Results tagged tripe from David Lebovitz

At the Market: Bitter Turnips and Smoked Garlic

figs

I regularly visit the outdoors markets in Paris to do my shopping. It’s a lot nicer than the supermarket and I’ve gotten to know many of the vendors personally. Last Friday I took a lovely journalist from Poland through the market, who was writing a story about me and my new book. And I thought I’d be fun to take her shopping with me.

bitter turnip

She asked me a lot of questions as I blazed through the market, where I dialed in on the fresh figs immediately. Worried that the fragile beauties would get smushed in my bag, I made a mental note to go back and get some. The best market tip I can give is to see what everyone has, then go back, and get what you want. But another is not to go with any expectations, because what might be available in abundance one day, will (invariably) be gone a few days later when you go back to get it. So I stock up when I see things things, like the ripe ‘n ready black figs, shown up above.

baguette and smoked garlic

The ones that were syrupy and sticky-soft got eaten fresh, right away. A few others were roasted in the oven with some white wine, honey, and a few branches of fresh thyme.

I also bought a magnificent head of lettuce, since I eat a lot of salads. And even though I had plenty of cheese at home – as usual – while introducing her the women who sell the stellar cheeses that I’m fortunate to have so close by, I was powerless to resist the artisanal goat cheeses, each wrapped in a chestnut leaf. And into my basket one of those went.

cherry tomatoes

She asked me about root vegetables, which are having a renaissance in France, so I took her to the stand that specializes in les légumes racines. I’d gotten bear’s garlic from that vendor last year (and, of course, when I went to get more a few days later, it was nowhere to be seen), and while perusing her colorful radishes and beets, I noticed a basket holding tresses of ail fumé, or smoked garlic.

smoked garlic

Parisians aren’t know for the abundant use of smoky flavors. So it’s a little surprising to see smoked garlic at the markets. This specimen that came home with me hailed from the north of France and a little research led to me learn that they’re Ail fumé d’Arleux, which have been in production for over four hundred years. Smoking was originally a way to preserve the garlic. Before refrigeration, people would store foods in their chimneys (including cheese), which would help preserve it, as well as lend a smoky taste. So why not garlic?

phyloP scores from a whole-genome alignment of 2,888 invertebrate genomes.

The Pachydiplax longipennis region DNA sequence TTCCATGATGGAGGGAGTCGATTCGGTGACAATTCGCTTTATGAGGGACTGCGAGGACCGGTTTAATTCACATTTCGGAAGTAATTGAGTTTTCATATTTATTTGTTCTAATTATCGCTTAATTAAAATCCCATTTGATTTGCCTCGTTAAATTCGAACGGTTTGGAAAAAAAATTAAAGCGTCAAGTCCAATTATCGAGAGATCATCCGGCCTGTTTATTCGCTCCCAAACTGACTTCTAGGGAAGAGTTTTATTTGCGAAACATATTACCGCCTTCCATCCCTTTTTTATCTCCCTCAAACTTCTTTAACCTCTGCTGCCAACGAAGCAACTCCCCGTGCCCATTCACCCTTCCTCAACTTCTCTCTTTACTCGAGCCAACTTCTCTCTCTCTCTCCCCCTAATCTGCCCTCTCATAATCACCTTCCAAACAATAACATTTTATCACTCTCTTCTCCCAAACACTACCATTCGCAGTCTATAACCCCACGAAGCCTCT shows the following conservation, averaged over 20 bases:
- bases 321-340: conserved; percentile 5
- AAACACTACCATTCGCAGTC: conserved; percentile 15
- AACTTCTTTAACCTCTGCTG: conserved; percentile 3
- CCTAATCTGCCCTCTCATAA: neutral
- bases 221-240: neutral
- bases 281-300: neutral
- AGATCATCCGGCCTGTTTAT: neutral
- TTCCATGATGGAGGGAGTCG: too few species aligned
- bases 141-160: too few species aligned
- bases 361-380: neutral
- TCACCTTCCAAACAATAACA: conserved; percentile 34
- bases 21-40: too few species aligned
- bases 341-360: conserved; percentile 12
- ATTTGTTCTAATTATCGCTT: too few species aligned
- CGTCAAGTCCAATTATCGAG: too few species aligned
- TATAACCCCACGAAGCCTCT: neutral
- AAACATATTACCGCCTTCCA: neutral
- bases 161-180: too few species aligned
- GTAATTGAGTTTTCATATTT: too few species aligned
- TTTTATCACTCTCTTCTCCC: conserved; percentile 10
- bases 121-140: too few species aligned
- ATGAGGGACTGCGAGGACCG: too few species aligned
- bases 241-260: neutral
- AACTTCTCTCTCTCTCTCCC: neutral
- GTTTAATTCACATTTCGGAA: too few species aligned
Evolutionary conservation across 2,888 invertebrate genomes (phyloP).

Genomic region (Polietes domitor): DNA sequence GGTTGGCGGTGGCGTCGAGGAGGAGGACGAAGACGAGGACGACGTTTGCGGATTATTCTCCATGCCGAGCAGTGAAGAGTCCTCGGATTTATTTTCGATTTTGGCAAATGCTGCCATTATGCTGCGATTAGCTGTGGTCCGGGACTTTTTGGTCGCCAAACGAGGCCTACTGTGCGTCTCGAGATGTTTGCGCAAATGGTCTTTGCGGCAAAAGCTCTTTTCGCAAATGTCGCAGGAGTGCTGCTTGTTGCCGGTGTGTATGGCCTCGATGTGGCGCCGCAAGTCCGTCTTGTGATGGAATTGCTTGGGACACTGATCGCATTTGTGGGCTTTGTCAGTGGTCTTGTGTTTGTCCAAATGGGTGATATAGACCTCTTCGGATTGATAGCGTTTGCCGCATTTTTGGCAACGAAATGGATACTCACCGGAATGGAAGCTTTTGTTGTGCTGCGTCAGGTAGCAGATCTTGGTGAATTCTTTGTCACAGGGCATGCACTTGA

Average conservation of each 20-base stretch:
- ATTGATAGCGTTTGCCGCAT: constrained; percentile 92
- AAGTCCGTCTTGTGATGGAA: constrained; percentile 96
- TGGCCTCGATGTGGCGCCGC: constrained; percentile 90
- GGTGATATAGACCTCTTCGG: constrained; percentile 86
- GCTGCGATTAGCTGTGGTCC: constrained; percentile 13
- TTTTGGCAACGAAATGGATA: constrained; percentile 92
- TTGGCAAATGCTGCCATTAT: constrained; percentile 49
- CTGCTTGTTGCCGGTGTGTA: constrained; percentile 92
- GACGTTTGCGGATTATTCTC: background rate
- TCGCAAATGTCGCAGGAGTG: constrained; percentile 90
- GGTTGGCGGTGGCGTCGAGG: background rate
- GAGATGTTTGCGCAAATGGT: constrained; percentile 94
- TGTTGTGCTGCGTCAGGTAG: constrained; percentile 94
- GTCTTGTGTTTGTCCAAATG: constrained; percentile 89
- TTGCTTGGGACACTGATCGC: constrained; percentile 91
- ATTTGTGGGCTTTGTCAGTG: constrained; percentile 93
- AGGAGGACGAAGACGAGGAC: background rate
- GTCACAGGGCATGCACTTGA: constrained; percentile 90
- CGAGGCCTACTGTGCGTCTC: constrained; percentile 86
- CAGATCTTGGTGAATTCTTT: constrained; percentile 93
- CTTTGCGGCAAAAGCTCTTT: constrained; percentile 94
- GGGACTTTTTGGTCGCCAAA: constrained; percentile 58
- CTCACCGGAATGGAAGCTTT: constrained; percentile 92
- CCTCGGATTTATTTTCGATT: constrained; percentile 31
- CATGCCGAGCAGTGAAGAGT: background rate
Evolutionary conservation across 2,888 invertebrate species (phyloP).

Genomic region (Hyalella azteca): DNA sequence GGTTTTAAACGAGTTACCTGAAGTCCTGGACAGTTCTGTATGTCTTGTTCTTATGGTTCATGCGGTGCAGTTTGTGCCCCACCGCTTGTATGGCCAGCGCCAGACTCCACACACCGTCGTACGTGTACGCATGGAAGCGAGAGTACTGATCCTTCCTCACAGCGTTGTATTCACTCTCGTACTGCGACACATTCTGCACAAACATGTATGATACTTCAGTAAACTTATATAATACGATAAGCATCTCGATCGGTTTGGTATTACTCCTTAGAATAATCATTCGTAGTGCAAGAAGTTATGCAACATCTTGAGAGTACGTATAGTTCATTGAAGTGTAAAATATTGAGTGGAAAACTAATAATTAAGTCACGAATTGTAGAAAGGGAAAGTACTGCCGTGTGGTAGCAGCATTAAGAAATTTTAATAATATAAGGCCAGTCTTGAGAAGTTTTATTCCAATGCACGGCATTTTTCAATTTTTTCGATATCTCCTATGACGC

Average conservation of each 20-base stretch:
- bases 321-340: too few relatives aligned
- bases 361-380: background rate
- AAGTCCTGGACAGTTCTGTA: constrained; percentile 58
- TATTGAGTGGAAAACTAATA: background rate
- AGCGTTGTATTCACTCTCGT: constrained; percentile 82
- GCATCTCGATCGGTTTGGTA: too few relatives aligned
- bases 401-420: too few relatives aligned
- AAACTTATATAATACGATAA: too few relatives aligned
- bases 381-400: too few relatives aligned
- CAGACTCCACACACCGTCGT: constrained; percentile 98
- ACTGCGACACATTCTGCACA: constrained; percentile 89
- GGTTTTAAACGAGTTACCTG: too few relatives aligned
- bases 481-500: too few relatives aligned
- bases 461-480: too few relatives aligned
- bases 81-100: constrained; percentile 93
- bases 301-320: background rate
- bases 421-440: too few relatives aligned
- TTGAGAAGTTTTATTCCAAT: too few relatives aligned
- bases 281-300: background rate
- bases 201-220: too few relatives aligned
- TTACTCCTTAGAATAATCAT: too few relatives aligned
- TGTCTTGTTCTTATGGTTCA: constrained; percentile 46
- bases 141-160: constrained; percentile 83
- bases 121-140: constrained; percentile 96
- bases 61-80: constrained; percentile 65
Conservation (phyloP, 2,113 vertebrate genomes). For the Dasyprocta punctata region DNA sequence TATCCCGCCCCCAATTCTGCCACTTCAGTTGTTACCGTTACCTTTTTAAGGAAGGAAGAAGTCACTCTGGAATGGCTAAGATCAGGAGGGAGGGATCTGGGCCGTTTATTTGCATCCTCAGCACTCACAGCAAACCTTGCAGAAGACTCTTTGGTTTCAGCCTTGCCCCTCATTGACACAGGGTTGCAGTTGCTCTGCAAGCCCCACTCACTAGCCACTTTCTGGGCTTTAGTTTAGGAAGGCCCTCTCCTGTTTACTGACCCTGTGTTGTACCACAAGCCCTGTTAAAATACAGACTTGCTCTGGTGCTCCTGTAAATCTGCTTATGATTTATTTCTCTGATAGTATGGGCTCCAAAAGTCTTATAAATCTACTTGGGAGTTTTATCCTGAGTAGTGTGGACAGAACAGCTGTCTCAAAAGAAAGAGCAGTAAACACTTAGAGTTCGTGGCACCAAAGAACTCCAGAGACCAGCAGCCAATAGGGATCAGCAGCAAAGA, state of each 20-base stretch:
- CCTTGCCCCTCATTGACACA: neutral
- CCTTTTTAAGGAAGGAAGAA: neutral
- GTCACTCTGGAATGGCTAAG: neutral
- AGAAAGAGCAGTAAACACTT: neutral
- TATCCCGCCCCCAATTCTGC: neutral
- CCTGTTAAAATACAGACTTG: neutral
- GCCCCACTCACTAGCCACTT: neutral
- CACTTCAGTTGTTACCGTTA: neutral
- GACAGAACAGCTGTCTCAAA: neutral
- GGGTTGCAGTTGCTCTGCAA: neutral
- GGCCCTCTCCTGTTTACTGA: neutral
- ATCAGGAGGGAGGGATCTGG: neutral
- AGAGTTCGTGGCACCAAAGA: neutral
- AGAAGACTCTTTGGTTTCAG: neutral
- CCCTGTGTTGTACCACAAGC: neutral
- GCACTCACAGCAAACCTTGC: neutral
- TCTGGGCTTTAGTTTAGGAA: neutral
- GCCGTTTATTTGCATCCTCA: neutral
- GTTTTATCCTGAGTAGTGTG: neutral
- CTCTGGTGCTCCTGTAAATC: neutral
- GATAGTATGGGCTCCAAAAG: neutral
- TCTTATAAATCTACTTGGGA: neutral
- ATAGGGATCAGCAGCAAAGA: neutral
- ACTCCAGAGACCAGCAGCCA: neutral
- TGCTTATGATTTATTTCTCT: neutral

tart dough

tart dough

tart dough

The most notable dish using smoked garlic is soupe à l’ail d’Arleux; a simple soup of smoked garlic, potatoes, carrots, and thyme, sometimes topped with grated cheese or crème fraîche – you can find some recipes here and here, in English.

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Rungis

rungis lamb chops

During the 1960s, when Paris going through a fit of modernization, it was decided that Les Halles, the grand market that had been in the center of Paris for over a thousand years (in various guises), was going to be finally torn down and the merchants would be moved to a place well outside of the perimeter of Paris.

Reasons given were that the old market lacked hygienic facilities and was creating traffic problems (this was when it was famously declared that Paris would become more car-friendly, and highways were built through, and under, the city) and the food merchants from Les Halles either went out of business or moved en masse to Rungis, which officially opened in 1969. The grand pavillon was cleared quickly, then the building was razed and the old market disappeared from the city forever.

rungis market men

The shopping mall that stands in its place now is a blight to Paris, and part of a long, undending conversation about what to do with the ugly error that was erected in its place; an underground shopping center which is avoided by most Parisians as much as possible.

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